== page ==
Your quote was “The difference in 26–34 nm irradiance between the 1996 and 2008/2009 based on the 365 day running mean of SOHO/SEM measurements is about 12 ± 4%, which is less than but within the uncertainty of the estimate of Didkovsky et al.”, thus the difference [i.e. 12%] is less than but within the uncertainty…

      • “My correction of SEM is also smaller than the uncertainty [15-20%], so is totally consistent with the published data, so why the whining?”

        The deviation stated in Didkovsky, L., and S. Wieman (2014) was only +/- 4%:

        In section 6, a new SOHO/SEM absolute EUV irradiance time series from 1996 up to 2013, which incorporates
        more sounding rocket underflights and a more accurate calibration and irradiance calculation procedure
        [Wieman et al., 2014], which is in good agreement with the SDO/EVE data. This plot provides additional
        evidence of a solar (not instrumental) decrease in the 2008–2009 irradiance compared to the 1996 irradiance
        with a change of about 12 ± 4%.

        The mean value of the anomaly was 12%.

        Your paper is an attempt to erase that anomaly.

      • Your quote was “The difference in 26–34 nm irradiance between the 1996 and 2008/2009 based on the 365 day running mean of SOHO/SEM measurements is about 12 ± 4%, which is less than but within the uncertainty of the estimate of Didkovsky et al.”, thus the difference [i.e. 12%] is less than but within the uncertainty…

        TIMED does not show any anomaly.
        F10.7 does not show any anomaly.
        rY does not show any anomaly.
        Mg II does not show any anomaly.

        If SEM does, too bad for SEM.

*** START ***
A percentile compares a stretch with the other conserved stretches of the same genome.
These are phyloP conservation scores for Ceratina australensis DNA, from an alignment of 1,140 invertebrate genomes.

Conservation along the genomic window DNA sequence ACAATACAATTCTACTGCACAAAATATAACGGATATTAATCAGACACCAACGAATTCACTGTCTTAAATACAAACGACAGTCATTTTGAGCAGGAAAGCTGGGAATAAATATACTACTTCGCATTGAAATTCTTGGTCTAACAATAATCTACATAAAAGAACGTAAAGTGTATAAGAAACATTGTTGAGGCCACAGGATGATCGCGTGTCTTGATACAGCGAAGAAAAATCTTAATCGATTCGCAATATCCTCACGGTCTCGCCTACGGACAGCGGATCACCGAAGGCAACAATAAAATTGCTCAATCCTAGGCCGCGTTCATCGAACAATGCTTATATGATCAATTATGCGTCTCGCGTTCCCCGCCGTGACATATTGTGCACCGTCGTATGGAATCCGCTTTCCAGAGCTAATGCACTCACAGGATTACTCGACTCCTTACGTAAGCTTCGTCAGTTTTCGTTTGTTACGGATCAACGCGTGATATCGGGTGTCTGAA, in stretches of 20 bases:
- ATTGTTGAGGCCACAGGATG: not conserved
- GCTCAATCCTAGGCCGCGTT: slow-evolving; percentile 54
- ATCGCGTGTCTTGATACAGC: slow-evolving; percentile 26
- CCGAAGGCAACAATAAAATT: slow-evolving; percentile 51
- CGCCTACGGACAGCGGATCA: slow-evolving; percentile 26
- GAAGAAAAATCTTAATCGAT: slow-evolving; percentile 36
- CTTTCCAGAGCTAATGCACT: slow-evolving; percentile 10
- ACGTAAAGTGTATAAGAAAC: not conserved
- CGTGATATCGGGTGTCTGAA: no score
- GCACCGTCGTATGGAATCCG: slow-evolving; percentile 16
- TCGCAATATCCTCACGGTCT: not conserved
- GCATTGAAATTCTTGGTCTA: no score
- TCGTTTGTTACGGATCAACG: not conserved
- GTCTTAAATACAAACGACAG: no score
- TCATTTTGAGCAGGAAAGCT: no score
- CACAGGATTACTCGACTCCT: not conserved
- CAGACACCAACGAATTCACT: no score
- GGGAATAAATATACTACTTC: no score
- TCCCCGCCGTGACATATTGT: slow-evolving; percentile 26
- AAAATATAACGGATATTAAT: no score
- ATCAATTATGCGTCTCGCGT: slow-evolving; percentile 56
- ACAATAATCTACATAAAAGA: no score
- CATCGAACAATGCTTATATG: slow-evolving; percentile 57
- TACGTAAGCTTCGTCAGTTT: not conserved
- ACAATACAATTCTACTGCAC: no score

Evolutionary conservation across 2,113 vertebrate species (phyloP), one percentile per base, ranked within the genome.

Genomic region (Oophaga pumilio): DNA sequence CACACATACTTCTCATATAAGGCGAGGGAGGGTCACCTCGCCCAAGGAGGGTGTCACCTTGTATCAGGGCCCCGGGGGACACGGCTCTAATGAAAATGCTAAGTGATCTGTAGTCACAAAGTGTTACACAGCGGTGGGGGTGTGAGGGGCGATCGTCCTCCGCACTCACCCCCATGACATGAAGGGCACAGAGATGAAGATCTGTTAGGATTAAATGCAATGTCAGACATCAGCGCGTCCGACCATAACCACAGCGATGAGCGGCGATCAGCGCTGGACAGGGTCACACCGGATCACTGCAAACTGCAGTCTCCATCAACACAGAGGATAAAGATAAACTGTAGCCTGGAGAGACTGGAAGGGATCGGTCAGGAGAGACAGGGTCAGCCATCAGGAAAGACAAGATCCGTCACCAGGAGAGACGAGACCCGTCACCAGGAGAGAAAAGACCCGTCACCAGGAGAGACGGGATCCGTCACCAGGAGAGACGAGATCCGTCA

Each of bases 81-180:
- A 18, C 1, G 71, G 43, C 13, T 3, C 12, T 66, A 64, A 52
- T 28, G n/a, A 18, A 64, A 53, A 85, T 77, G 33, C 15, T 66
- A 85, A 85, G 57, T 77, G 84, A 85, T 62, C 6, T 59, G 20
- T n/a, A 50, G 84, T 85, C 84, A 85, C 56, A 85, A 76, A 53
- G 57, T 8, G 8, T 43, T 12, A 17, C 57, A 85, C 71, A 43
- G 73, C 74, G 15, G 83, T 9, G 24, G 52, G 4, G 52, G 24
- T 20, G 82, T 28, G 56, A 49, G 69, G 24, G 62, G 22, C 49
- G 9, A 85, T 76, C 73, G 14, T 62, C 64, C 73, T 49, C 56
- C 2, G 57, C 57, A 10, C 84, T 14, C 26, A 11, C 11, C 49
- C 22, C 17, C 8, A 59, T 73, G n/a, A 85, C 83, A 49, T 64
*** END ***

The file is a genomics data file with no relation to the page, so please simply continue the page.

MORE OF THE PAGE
But I don’t think SEM shows any anomaly either.
        My paper is not directed at SEM and its purported anomaly.
        If some people think the SEM data is anomalous, perhaps they should take a fresh hard look at it again.

      • The TIMED SEE noticeably diverges from both the SDO/EVE and the SOHO SEM from 2012 on.

        In fact, the TIMED SEE website refers to SDO/EVE data for He and Fe EUV spectra:

        “Since May 2010, SDO/EVE has been providing higher resolution, higher cadence spectra from 6-37 nm, and daily spectra from 6-65 nm.” – from http://lasp.colorado.edu/lisird/see/level3/3_ssi.html

        Presumably, this is due to a lack of EUV flux during the cycle 24 maximum as projected by the TIMED SEE ver, 11 degradation model.

        SDO/EVE and the SOHO SEM suffer only from a negative exponential degradation due to carbon buildup from outgassing of synthetic components.

        Unlike the TIMED SEE, the SDO/EVE and the SOHO SEM don’t degrade due to the continued level of EUV flux.

        See SDO/EVE/ESP and SOHO/SEM Inter-Calibration and Degradation, esp. slide 11, SOHO/Solar EUV Monitor (SEM) and SDO/EVE/EUV SpectroPhotometer (ESP) Calibration, Degradation and Comparisons, esp. slide 10, and EUV SpectroPhotometer (ESP) in Extreme Ultraviolet Variability Experiment (EVE): Algorithms and Calibrations, esp. Figure 21.

        Is there nothing that does not scale to the to the F 10.7 cm index, Dr. Svalgaard?

      • If you do the comparison right [taking into account that there are missing data] you get:

        As you can see SDO-EVE and TIMED-SEE match each other very well until on of EVE’s channels failed in 2014. The ratio between the two measurements is very close to unity as it should be if both were calibrated correctly and if degradation is handled correctly.

        And everything [except uncorrected SOHO-SEM] matches F10.7 if they are measured and calibrated correctly, e.g. TIMED and the Unsigned Magnetic Flux integrated over the solar disk:

        as we also point out in our HMI Nugget:
        http://hmi.stanford.edu/hminuggets/?p=1510

        Everything fits [as it should] and we can with confidence reconstruct EUV back to 1740 as described in my peer-reviewed and accepted paper in Solar Physics:
        http://www.leif.org/research/Reconstruction-of-Solar-EUV-Flux-1740-2015.pdf

        This is major breakthrough [that also resolves the issue about EUV differences between solar minima – there aren’t any]. F10.7, EUV, the magnetic field, the geomagnetic response all relax to the same levels at all solar minima, for which we have data covering the last 270 years [and thus by extension also during the Maunder Minimum].

      • u.k(us),

        Does that mean you won’t make a prediction? I’m not that foolish either. ☺

        Making predictions like that is very easy. The hard part is getting them right…